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"Hard" water is water with lots of dissolved minerals, specifically calcium and magnesium. Hard water is not a health risk, but a nuisance because these minerals build up and are left behind.
This is because it is easy to dissolve things in water: water, in other words, is a good solvent, and therefore picks up impurities easily. Pure water -- tasteless, colorless, and odorless -- is often called the universal solvent.
As water moves through soil and rock, it dissolves very small amounts of minerals and holds them in solution. Calcium and magnesium dissolved in water are the two most common minerals that make water "hard." The degree of hardness becomes greater as the calcium and magnesium content increases: and that depends on what area you live in.
The answer to your question is that heating water separates the water molecules from their dissolved minerals: if you imagine, for example, boiling a salt solution in a pan, the water would turn into steam and boil off, leaving only the salt. In the same way, heated hard water forms much more scale of calcium and magnesium minerals (limescale deposits) than cold water does: simply because the heat encourages the minerals to separate from the water.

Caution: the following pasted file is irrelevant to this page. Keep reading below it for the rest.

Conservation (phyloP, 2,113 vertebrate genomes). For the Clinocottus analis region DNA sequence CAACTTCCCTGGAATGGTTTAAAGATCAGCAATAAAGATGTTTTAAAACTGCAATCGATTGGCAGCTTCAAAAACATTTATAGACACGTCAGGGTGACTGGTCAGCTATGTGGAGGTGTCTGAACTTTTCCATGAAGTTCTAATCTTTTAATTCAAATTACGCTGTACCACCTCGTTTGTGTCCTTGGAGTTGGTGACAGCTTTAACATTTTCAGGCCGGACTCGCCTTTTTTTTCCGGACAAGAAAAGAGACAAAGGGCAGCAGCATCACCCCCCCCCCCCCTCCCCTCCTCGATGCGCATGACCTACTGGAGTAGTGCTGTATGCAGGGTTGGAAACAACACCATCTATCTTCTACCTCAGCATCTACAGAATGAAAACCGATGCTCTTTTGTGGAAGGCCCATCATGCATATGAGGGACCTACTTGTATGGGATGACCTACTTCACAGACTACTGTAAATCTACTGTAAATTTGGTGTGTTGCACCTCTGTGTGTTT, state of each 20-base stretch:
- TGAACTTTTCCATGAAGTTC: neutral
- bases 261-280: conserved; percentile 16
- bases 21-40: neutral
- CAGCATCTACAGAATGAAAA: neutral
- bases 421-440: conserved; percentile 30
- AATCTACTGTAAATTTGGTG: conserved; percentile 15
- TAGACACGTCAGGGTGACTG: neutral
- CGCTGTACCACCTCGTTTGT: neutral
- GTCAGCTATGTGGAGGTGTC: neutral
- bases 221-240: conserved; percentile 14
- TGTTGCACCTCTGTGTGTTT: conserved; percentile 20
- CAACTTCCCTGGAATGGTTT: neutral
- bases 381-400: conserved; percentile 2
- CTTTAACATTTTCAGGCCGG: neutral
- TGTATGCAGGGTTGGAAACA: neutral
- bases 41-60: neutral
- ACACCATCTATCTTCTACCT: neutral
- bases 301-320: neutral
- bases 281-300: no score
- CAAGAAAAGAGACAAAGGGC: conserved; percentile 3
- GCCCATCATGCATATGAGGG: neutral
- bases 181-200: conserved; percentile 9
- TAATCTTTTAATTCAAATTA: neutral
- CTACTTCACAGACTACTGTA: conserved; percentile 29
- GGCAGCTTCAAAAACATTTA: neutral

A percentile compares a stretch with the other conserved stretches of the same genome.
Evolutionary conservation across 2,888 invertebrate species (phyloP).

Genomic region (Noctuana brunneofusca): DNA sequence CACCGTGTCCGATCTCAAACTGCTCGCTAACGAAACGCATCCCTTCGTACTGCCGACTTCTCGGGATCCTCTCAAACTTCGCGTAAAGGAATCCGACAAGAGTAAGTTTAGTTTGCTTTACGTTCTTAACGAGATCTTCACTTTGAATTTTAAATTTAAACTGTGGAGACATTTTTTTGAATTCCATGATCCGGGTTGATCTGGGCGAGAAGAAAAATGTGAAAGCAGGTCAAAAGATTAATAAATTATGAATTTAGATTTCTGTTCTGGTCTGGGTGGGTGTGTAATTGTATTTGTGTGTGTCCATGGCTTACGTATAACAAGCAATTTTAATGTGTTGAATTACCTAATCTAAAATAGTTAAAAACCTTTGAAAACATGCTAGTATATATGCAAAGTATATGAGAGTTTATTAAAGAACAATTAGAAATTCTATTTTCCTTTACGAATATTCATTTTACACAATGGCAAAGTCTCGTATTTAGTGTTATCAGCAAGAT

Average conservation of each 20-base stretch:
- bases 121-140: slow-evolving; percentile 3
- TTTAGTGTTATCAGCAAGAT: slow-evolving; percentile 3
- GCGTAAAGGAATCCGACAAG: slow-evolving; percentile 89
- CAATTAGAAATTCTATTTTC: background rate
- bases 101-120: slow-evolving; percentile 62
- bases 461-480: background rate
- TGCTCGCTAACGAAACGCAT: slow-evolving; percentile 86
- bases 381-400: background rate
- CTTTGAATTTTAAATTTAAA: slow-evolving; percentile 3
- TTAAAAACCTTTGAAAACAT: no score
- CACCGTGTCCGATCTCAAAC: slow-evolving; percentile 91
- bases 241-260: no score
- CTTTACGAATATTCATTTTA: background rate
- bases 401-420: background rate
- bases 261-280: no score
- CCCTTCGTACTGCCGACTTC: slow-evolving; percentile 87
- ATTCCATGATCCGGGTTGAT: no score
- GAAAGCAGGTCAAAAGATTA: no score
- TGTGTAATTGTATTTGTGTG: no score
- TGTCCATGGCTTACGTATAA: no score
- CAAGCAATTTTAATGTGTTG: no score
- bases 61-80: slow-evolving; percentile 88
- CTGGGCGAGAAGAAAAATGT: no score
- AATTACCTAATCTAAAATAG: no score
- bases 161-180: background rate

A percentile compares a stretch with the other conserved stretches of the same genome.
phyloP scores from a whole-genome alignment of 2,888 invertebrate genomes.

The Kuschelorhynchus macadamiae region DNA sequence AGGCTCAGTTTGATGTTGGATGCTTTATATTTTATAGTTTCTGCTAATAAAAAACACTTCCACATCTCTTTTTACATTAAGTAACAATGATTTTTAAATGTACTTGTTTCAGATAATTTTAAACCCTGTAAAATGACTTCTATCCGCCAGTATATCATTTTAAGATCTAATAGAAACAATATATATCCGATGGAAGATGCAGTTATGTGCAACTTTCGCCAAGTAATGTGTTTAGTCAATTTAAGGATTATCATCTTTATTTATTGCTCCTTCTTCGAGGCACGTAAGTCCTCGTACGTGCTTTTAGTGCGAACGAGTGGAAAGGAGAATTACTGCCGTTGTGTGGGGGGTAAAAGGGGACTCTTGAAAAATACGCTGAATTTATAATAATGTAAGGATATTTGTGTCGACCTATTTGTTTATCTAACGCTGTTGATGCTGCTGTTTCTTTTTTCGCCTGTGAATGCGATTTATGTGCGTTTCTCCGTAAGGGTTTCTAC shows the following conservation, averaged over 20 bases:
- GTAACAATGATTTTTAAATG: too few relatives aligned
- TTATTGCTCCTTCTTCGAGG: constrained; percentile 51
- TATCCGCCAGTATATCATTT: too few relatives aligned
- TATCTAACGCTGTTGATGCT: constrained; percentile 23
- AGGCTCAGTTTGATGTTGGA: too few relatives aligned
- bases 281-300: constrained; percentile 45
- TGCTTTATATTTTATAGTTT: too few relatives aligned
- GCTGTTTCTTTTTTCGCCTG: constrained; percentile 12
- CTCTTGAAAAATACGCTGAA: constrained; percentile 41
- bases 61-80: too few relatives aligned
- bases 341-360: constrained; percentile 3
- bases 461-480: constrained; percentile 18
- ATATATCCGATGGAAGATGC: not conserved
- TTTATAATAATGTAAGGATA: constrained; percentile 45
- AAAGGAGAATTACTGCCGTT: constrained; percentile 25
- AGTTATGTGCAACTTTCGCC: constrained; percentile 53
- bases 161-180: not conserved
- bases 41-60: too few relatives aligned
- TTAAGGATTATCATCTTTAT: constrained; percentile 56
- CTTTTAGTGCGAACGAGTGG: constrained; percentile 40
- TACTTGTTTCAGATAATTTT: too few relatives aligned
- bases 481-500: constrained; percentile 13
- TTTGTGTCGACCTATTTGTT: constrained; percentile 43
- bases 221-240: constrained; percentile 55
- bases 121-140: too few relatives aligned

It is water which has a high mineral content, consisting of dissolved minerals, ranging from calcium and magnesium ions present in it, but it proves to become a nuisance as it damages the water pipes by scaling and corroding the pipes it come into contact with. Water that contains a pH value of above 7 is known as hard. Heating water seperates the water from the dissolved minerals are left behind as sediments or deposits, so hard water that was being heated contributes to the deposition of more minerals in hot water pipes than cold water pipes, given the above point.
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